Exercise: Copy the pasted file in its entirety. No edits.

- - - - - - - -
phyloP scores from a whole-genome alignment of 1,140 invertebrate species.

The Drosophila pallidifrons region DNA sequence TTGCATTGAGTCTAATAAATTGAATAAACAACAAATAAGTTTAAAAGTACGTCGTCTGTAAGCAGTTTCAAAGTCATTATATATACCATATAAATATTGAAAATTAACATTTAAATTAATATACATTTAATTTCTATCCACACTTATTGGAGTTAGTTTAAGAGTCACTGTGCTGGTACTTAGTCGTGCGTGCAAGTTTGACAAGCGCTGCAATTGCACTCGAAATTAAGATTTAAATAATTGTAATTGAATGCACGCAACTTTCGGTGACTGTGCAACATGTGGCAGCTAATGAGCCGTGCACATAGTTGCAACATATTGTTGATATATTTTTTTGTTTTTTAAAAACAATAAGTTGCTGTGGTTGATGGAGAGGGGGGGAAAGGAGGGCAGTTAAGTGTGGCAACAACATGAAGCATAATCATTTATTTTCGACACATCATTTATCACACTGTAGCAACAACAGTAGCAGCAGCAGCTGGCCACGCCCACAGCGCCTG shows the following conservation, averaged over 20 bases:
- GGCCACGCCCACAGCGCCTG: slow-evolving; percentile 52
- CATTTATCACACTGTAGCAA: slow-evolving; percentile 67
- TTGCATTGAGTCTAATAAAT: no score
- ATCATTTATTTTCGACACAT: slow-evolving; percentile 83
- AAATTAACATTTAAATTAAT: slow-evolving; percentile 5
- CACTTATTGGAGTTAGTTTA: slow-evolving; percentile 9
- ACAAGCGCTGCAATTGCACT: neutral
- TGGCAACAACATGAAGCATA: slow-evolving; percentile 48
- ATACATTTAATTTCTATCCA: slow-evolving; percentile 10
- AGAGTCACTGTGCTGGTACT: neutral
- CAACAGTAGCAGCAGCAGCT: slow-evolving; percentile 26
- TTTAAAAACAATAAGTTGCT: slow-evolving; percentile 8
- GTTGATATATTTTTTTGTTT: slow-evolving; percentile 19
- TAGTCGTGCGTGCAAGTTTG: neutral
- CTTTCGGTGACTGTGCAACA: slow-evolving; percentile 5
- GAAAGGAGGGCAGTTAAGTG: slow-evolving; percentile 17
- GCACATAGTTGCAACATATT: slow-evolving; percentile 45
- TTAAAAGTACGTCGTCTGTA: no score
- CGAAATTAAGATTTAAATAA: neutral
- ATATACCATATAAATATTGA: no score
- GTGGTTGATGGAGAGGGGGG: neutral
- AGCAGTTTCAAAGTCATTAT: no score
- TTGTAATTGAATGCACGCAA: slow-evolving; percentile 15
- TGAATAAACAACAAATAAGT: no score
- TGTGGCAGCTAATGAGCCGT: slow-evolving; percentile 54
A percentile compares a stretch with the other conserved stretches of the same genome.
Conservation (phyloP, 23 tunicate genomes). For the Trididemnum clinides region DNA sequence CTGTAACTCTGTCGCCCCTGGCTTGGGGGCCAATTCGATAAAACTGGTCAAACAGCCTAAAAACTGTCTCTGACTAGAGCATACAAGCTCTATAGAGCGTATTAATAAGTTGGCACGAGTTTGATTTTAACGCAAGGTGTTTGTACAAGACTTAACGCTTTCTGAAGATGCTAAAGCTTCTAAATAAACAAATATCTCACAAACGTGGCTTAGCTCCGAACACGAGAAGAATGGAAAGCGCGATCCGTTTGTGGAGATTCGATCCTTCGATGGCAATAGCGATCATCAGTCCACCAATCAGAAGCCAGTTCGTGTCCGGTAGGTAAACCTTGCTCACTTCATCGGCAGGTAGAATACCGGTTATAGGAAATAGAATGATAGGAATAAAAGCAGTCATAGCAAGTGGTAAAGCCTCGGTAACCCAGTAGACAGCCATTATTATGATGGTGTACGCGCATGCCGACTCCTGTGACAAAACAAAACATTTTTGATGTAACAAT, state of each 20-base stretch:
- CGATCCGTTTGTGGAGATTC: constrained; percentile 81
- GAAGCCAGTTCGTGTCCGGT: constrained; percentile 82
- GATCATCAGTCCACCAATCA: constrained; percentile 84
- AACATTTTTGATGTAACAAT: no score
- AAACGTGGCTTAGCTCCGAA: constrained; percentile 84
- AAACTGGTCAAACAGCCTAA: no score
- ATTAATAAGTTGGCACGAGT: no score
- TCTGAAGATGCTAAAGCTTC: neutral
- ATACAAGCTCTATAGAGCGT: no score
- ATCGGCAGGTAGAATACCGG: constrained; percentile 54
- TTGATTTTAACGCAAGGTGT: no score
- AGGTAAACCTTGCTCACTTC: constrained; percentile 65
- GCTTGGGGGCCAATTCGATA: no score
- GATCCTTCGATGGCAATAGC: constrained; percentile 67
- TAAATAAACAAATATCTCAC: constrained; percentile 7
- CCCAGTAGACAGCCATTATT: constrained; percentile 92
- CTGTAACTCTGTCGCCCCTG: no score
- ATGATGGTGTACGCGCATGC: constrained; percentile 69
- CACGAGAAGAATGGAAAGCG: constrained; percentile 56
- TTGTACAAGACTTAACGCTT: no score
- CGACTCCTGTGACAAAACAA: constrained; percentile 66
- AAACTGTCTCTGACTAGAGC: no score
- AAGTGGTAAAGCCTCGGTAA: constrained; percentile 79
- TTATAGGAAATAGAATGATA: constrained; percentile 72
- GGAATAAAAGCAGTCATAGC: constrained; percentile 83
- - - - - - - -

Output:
phyloP scores from a whole-genome alignment of 1,140 invertebrate species.

The Drosophila pallidifrons region DNA sequence TTGCATTGAGTCTAATAAATTGAATAAACAACAAATAAGTTTAAAAGTACGTCGTCTGTAAGCAGTTTCAAAGTCATTATATATACCATATAAATATTGAAAATTAACATTTAAATTAATATACATTTAATTTCTATCCACACTTATTGGAGTTAGTTTAAGAGTCACTGTGCTGGTACTTAGTCGTGCGTGCAAGTTTGACAAGCGCTGCAATTGCACTCGAAATTAAGATTTAAATAATTGTAATTGAATGCACGCAACTTTCGGTGACTGTGCAACATGTGGCAGCTAATGAGCCGTGCACATAGTTGCAACATATTGTTGATATATTTTTTTGTTTTTTAAAAACAATAAGTTGCTGTGGTTGATGGAGAGGGGGGGAAAGGAGGGCAGTTAAGTGTGGCAACAACATGAAGCATAATCATTTATTTTCGACACATCATTTATCACACTGTAGCAACAACAGTAGCAGCAGCAGCTGGCCACGCCCACAGCGCCTG shows the following conservation, averaged over 20 bases:
- GGCCACGCCCACAGCGCCTG: slow-evolving; percentile 52
- CATTTATCACACTGTAGCAA: slow-evolving; percentile 67
- TTGCATTGAGTCTAATAAAT: no score
- ATCATTTATTTTCGACACAT: slow-evolving; percentile 83
- AAATTAACATTTAAATTAAT: slow-evolving; percentile 5
- CACTTATTGGAGTTAGTTTA: slow-evolving; percentile 9
- ACAAGCGCTGCAATTGCACT: neutral
- TGGCAACAACATGAAGCATA: slow-evolving; percentile 48
- ATACATTTAATTTCTATCCA: slow-evolving; percentile 10
- AGAGTCACTGTGCTGGTACT: neutral
- CAACAGTAGCAGCAGCAGCT: slow-evolving; percentile 26
- TTTAAAAACAATAAGTTGCT: slow-evolving; percentile 8
- GTTGATATATTTTTTTGTTT: slow-evolving; percentile 19
- TAGTCGTGCGTGCAAGTTTG: neutral
- CTTTCGGTGACTGTGCAACA: slow-evolving; percentile 5
- GAAAGGAGGGCAGTTAAGTG: slow-evolving; percentile 17
- GCACATAGTTGCAACATATT: slow-evolving; percentile 45
- TTAAAAGTACGTCGTCTGTA: no score
- CGAAATTAAGATTTAAATAA: neutral
- ATATACCATATAAATATTGA: no score
- GTGGTTGATGGAGAGGGGGG: neutral
- AGCAGTTTCAAAGTCATTAT: no score
- TTGTAATTGAATGCACGCAA: slow-evolving; percentile 15
- TGAATAAACAACAAATAAGT: no score
- TGTGGCAGCTAATGAGCCGT: slow-evolving; percentile 54
A percentile compares a stretch with the other conserved stretches of the same genome.
Conservation (phyloP, 23 tunicate genomes). For the Trididemnum clinides region DNA sequence CTGTAACTCTGTCGCCCCTGGCTTGGGGGCCAATTCGATAAAACTGGTCAAACAGCCTAAAAACTGTCTCTGACTAGAGCATACAAGCTCTATAGAGCGTATTAATAAGTTGGCACGAGTTTGATTTTAACGCAAGGTGTTTGTACAAGACTTAACGCTTTCTGAAGATGCTAAAGCTTCTAAATAAACAAATATCTCACAAACGTGGCTTAGCTCCGAACACGAGAAGAATGGAAAGCGCGATCCGTTTGTGGAGATTCGATCCTTCGATGGCAATAGCGATCATCAGTCCACCAATCAGAAGCCAGTTCGTGTCCGGTAGGTAAACCTTGCTCACTTCATCGGCAGGTAGAATACCGGTTATAGGAAATAGAATGATAGGAATAAAAGCAGTCATAGCAAGTGGTAAAGCCTCGGTAACCCAGTAGACAGCCATTATTATGATGGTGTACGCGCATGCCGACTCCTGTGACAAAACAAAACATTTTTGATGTAACAAT, state of each 20-base stretch:
- CGATCCGTTTGTGGAGATTC: constrained; percentile 81
- GAAGCCAGTTCGTGTCCGGT: constrained; percentile 82
- GATCATCAGTCCACCAATCA: constrained; percentile 84
- AACATTTTTGATGTAACAAT: no score
- AAACGTGGCTTAGCTCCGAA: constrained; percentile 84
- AAACTGGTCAAACAGCCTAA: no score
- ATTAATAAGTTGGCACGAGT: no score
- TCTGAAGATGCTAAAGCTTC: neutral
- ATACAAGCTCTATAGAGCGT: no score
- ATCGGCAGGTAGAATACCGG: constrained; percentile 54
- TTGATTTTAACGCAAGGTGT: no score
- AGGTAAACCTTGCTCACTTC: constrained; percentile 65
- GCTTGGGGGCCAATTCGATA: no score
- GATCCTTCGATGGCAATAGC: constrained; percentile 67
- TAAATAAACAAATATCTCAC: constrained; percentile 7
- CCCAGTAGACAGCCATTATT: constrained; percentile 92
- CTGTAACTCTGTCGCCCCTG: no score
- ATGATGGTGTACGCGCATGC: constrained; percentile 69
- CACGAGAAGAATGGAAAGCG: constrained; percentile 56
- TTGTACAAGACTTAACGCTT: no score
- CGACTCCTGTGACAAAACAA: constrained; percentile 66
- AAACTGTCTCTGACTAGAGC: no score
- AAGTGGTAAAGCCTCGGTAA: constrained; percentile 79
- TTATAGGAAATAGAATGATA: constrained; percentile 72
- GGAATAAAAGCAGTCATAGC: constrained; percentile 83